Mary E. Jamerino, director of bereavement services at A. J. Desmond & Sons Funeral Home in Troy and Royal Oak, encourages grieving parents to surround themselves with close friends and family during the early days after a child’s death.
“Just be with each other,” says Jamerino, a certified social worker. “Many families will use this time to go through photos for memory boards. They’ll look at their child’s ribbons and other accomplishments. Family members should encourage the grieving parents to talk about their child and the memories the photos elicit.”
Vachon recalls laughing while sorting through photos of Timmy in the days immediately following his death.
“At that time, I thought I would never ever laugh again, yet here I was laughing,” she recalls. “He was so endearing, and there were so many funny Timmy stories. I remember telling my college roommate, ‘I promise you, I will laugh and smile for him every day.'”
Letting go; finding support
Mindie Wolvin of Lake Orion lost her 16-year-old son to suicide five years ago. In February 2007, when she got the call at work to return home immediately, she never expected to be greeted by police officers and paramedics in her driveway. When her husband broke the news that their son Jake had taken his own life in the basement of their home, Mindie collapsed.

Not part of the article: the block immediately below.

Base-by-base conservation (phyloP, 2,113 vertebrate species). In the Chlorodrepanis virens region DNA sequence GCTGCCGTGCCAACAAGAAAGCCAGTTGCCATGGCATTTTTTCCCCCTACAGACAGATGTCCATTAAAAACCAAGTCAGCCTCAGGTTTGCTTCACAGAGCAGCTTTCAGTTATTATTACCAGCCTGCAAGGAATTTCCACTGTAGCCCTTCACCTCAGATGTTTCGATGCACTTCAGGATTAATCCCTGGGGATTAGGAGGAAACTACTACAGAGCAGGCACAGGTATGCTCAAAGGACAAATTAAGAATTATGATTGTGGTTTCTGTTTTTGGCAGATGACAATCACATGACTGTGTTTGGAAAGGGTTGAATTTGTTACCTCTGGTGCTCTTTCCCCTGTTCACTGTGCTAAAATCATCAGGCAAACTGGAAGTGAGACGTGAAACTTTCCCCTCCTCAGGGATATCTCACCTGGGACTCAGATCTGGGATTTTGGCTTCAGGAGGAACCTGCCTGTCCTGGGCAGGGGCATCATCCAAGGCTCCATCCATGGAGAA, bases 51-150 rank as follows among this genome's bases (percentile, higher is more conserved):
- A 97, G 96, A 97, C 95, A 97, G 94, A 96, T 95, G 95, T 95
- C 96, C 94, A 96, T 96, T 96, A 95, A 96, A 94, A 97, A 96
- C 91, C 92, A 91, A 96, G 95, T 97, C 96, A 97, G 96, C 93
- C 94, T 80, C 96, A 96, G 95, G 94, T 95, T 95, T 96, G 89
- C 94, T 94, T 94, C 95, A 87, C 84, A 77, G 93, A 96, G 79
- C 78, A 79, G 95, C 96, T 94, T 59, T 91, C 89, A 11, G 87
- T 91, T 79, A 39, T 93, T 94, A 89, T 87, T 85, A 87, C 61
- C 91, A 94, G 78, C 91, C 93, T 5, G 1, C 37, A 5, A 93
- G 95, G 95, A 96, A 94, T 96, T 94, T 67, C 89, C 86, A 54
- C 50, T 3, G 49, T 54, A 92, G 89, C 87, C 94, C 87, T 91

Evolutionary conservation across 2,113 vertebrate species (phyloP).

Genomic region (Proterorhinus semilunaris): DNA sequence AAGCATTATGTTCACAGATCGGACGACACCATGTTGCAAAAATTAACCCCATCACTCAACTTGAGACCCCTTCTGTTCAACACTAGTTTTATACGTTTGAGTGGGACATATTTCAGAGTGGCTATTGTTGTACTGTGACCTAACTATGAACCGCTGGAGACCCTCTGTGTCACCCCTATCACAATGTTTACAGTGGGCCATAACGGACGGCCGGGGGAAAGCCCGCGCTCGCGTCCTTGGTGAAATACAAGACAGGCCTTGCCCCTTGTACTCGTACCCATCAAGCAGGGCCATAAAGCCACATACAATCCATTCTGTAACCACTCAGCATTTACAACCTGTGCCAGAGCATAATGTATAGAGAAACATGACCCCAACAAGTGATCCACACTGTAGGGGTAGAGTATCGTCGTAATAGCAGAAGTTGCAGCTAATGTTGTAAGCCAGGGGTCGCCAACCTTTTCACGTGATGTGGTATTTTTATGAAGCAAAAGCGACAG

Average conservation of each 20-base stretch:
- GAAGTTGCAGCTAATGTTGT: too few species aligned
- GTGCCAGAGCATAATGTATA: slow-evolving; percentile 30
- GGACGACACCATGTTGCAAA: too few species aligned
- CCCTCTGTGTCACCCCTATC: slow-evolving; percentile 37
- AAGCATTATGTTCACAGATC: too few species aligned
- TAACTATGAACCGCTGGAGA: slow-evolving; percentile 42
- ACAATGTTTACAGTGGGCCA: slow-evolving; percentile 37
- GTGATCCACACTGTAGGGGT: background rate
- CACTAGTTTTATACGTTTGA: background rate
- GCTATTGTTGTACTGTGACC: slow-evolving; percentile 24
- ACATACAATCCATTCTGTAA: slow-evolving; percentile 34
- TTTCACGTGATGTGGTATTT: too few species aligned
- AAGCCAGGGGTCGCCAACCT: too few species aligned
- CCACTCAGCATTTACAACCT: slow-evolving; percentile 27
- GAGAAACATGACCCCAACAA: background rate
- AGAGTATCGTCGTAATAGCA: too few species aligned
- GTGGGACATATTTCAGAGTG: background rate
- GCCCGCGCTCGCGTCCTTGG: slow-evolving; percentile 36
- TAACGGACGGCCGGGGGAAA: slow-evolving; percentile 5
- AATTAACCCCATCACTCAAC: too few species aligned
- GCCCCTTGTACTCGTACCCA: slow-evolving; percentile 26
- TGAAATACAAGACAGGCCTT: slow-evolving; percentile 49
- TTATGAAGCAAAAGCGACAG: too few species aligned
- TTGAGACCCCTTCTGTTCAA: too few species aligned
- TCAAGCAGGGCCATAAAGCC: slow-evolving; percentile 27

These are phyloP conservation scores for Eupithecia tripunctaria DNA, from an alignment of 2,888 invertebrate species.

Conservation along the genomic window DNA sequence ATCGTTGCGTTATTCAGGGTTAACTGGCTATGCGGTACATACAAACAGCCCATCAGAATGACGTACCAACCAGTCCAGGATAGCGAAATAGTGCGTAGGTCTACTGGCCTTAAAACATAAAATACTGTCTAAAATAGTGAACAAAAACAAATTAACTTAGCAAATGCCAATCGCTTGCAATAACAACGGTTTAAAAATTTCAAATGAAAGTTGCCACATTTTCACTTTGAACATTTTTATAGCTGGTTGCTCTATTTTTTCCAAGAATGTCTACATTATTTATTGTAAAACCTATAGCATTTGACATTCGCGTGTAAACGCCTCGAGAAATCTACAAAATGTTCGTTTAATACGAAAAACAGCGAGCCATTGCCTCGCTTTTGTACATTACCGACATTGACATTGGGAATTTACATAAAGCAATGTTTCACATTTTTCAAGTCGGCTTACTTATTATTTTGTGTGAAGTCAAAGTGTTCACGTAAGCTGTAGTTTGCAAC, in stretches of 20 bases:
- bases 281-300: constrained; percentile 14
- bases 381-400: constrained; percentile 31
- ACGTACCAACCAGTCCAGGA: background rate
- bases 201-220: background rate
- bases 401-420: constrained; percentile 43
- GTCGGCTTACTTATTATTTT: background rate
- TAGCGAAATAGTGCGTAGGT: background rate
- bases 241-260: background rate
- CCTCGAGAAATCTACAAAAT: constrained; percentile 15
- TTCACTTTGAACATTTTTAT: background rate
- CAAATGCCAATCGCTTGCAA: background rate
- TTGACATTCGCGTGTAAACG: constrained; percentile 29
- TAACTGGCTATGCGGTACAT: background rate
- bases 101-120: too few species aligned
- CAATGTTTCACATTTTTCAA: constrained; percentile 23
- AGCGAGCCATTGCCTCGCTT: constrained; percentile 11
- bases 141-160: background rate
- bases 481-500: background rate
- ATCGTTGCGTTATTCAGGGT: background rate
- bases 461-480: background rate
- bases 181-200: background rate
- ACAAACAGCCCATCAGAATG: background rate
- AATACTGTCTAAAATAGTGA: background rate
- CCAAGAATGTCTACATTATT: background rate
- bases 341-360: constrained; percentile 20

“I kept asking to see him. I needed to see him. I wanted to at least touch his hand,” she recalls. “But the police wouldn’t let me.”
The next day Mindie was able to see Jake through the glass at the medical examiner’s office, but still was unable to touch her son, something she was aching to do. It was at the funeral home where she finally was able to touch the hands and chest of her only child.
While against the very natural order of things, planning a child’s funeral in many instances can prove a cathartic experience, Jamerino notes.
“It’s a chance to say goodbye, a chance for family and friends to come together and show support,” says Jamerino, who is a firm believer that it’s important for parents to see their child, even if they plan for the casket to be closed to the public.
“Many times, the last memory of the child is in the hospital or hospice or at the scene of an accident,” she explains. “The funeral is the last chance for parents to see their child.”
Mindie and her husband, Ken, found great comfort in bringing photo boards into the funeral home along with Jake’s beloved dirt bike, helmet, gloves and favorite T-shirts.
“We loaded that place up,” she recalls. “I was so thankful that we were able to do that.”